I think to somehow combine Perlito/Perl5i and RPython would amount to manually translating the Perlito/Perl5i subset-of-Perl parser from Perl (or whatever) to RPython; or manually translating RPython's JIT-creating system from Python to Perl. Both of these would work I think?

I think to somehow combine Reini's not-a-subset-of-Perl5 frontend with one or more of the Perlito/RPython/Perl5i backends would amount to some new Perl 5 code gluing them all together in the grand old Perl tradition of TMTOWTDI. We can run some performance tests on Perlito and Perl5i to see if we also need RPython. If we need RPython's awesome magical JIT (which I suspect we may), then we will have 3 new backends, and don't forget we still have the "real" Perl 5 interpreter VM to fall back on when we have code that isn't within any of the backends' subsets-of-Perl. So we create some Perl glue to make Reini's B system decide which of the 3 or 4 backends to run for each code segment based on some hard-coded rules derived from our performance tests on each backend's subset-of-Perl. The only thing the Perl users would know is that now when they run the /usr/bin/perl executable, it runs almost as fast as C.

Please do keep telling me exactly how wrong I am, you are clearly the most receptive and knowledgeable person I've got at this point. :)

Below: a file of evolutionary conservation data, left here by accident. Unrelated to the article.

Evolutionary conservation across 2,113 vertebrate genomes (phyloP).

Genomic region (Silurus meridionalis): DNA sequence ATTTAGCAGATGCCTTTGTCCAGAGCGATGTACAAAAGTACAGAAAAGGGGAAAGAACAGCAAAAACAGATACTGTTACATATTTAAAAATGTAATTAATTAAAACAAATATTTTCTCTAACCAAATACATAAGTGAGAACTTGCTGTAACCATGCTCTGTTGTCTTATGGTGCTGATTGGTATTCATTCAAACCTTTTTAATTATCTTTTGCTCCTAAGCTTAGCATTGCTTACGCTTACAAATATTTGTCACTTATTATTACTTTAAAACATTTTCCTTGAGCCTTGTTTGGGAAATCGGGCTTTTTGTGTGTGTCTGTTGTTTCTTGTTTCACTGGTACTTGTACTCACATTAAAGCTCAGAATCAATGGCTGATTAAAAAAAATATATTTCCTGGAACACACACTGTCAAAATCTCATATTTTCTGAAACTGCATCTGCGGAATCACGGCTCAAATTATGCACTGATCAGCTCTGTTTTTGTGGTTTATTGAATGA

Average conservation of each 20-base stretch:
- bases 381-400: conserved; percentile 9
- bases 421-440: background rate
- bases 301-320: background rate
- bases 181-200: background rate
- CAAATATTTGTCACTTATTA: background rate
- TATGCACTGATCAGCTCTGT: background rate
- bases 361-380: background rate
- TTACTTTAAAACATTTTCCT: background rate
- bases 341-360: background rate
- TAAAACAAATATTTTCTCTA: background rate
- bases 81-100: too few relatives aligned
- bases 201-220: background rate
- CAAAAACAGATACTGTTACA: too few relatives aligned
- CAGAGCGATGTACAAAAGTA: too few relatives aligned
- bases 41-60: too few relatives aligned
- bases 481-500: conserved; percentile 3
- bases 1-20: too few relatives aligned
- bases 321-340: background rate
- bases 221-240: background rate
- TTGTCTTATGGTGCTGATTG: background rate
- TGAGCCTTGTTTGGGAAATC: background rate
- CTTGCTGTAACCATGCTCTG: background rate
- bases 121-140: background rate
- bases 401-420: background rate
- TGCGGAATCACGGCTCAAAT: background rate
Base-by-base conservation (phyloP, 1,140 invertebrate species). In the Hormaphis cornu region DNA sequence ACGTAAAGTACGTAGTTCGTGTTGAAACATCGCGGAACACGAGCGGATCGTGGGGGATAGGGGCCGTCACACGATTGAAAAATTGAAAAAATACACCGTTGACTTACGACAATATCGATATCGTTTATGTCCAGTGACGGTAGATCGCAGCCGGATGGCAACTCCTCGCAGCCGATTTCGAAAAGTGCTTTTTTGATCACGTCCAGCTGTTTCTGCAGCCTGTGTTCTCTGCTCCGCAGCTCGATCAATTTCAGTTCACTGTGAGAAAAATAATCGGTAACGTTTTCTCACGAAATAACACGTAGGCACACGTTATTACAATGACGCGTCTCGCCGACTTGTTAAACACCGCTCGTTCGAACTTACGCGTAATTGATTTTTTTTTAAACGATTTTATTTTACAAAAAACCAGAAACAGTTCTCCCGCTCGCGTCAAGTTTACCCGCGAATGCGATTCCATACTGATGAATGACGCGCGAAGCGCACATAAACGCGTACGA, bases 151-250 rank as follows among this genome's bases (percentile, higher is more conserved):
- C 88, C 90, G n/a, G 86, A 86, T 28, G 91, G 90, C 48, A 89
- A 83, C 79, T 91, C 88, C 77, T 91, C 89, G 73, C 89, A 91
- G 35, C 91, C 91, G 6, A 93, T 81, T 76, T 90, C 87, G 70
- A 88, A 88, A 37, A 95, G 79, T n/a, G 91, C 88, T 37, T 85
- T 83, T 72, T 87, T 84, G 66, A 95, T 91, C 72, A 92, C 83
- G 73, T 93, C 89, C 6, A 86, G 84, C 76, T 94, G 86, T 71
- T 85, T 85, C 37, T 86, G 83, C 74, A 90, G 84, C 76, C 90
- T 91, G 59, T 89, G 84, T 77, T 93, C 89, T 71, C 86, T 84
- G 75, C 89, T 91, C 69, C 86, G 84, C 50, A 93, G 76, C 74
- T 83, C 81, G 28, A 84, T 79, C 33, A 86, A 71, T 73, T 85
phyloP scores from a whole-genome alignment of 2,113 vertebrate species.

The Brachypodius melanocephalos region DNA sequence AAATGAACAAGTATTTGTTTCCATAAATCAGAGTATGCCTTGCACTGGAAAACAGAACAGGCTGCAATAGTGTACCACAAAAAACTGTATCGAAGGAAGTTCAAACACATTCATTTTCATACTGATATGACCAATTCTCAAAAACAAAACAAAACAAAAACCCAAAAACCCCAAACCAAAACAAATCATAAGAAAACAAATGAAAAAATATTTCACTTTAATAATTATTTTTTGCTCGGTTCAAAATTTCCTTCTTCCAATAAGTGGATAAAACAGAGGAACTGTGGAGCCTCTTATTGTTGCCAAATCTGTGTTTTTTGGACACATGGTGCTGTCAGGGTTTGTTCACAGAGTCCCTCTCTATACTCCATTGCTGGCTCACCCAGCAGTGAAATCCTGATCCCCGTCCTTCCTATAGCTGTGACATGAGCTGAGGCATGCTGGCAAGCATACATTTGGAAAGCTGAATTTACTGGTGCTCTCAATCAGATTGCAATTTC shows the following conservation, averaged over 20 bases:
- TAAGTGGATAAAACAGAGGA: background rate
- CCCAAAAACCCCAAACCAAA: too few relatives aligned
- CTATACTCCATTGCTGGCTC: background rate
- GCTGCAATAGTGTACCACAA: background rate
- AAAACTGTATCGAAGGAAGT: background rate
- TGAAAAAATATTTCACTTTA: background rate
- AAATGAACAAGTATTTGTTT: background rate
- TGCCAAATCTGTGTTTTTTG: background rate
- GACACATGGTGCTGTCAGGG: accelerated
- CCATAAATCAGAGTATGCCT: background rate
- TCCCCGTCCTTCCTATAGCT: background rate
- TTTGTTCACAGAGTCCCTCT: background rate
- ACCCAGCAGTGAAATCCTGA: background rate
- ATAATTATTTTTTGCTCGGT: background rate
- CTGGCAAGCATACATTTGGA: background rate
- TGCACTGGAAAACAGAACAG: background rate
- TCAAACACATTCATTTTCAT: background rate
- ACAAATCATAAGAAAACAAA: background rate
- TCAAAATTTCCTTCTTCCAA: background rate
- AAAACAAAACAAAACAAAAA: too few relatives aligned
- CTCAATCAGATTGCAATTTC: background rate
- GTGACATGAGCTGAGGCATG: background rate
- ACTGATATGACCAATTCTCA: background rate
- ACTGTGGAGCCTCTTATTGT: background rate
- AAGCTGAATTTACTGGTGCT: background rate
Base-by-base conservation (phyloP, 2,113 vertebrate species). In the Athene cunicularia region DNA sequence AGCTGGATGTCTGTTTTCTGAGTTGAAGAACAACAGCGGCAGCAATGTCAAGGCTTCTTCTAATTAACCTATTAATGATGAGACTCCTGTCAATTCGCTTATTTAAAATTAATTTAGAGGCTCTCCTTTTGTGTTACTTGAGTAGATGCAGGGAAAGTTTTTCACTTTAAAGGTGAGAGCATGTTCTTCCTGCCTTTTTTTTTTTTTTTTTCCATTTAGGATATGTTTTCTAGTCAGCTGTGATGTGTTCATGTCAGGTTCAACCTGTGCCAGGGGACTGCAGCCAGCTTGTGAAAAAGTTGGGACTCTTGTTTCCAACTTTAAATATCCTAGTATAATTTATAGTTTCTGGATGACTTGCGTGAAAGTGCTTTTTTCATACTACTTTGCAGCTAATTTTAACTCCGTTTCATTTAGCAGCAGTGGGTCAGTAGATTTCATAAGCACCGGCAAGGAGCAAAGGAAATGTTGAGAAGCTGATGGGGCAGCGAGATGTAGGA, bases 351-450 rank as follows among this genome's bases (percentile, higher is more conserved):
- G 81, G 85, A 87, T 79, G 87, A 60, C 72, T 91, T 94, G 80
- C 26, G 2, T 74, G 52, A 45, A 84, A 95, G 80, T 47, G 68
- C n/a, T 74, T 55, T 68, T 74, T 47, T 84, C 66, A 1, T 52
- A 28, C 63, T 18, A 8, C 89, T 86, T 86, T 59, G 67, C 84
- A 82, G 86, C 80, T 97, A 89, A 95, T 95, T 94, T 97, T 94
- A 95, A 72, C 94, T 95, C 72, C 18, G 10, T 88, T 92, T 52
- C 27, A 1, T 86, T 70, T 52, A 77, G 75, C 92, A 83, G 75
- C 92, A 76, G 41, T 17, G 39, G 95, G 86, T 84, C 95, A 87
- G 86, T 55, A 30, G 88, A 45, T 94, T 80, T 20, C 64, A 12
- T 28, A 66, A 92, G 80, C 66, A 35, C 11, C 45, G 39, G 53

Thanks!

~ Will

<<< END E-MAIL >>>

Comment on Perl 5 Optimizing Compiler, Part 2
Re: Perl 5 Optimizing Compiler, Part 2
by chromatic (Archbishop) on Aug 17, 2012 at 22:47 UTC

    A JIT is not magical fairy dust you can sprinkle on code to make it go faster!

    "As fast as C" is a phrase almost entirely devoid of meaning!

    Any language implemented atop a VM will either work with the VM where the VM supports the semantics of the language or devolve into a multi-octopus wrestling match where the VM doesn't support the semantics of the language!

      Chromatic,

      A tracing & optimizing JIT that is Perl-specific, such as what would be created by RPython, should provide some amount of "magical fairy dust" in that it should make Perl 5 run faster. Please correct me on this particular point.

      "As fast as C" may be a bit tongue-in-cheek, we can stick with my original phrasing of "within an order of magnitude as fast as optimized C". This should have a very specific meaning to anyone running performance benchmarks. Write some code in C, then write the same code in Perl, then run them for comparison.

      I fully agree about the issue of making sure a VM is a suitable target for a particular language.

      RPython would generate a Perl-specific JIT. No multi-octopus wrestling match there.

      Flavio's Perlito generates Javascript to run in a Javascript VM, but from what little I understand about Javascript it is a high-enough-level language to emulate Perl 5 to some degree. (I've had complex code translated from Perl to Javascript in the past.) Perlito doesn't look like much of a multi-octopus wrestling match between Perl as an input language and the Javascript VM, but I could be wrong.

      Ingy's C'Dent and Perl5i are supposed to be generating XS code, so no new VM there, and no multi-octopus wrestling match that I can see.

      Reini's B system seems closely tied to the existing Perl 5 interpreter VM, so no multi-octopus wrestling match there, either.

      So what am I actually wrong about?

      Thanks,
      ~ Will
        Please correct me on this particular point.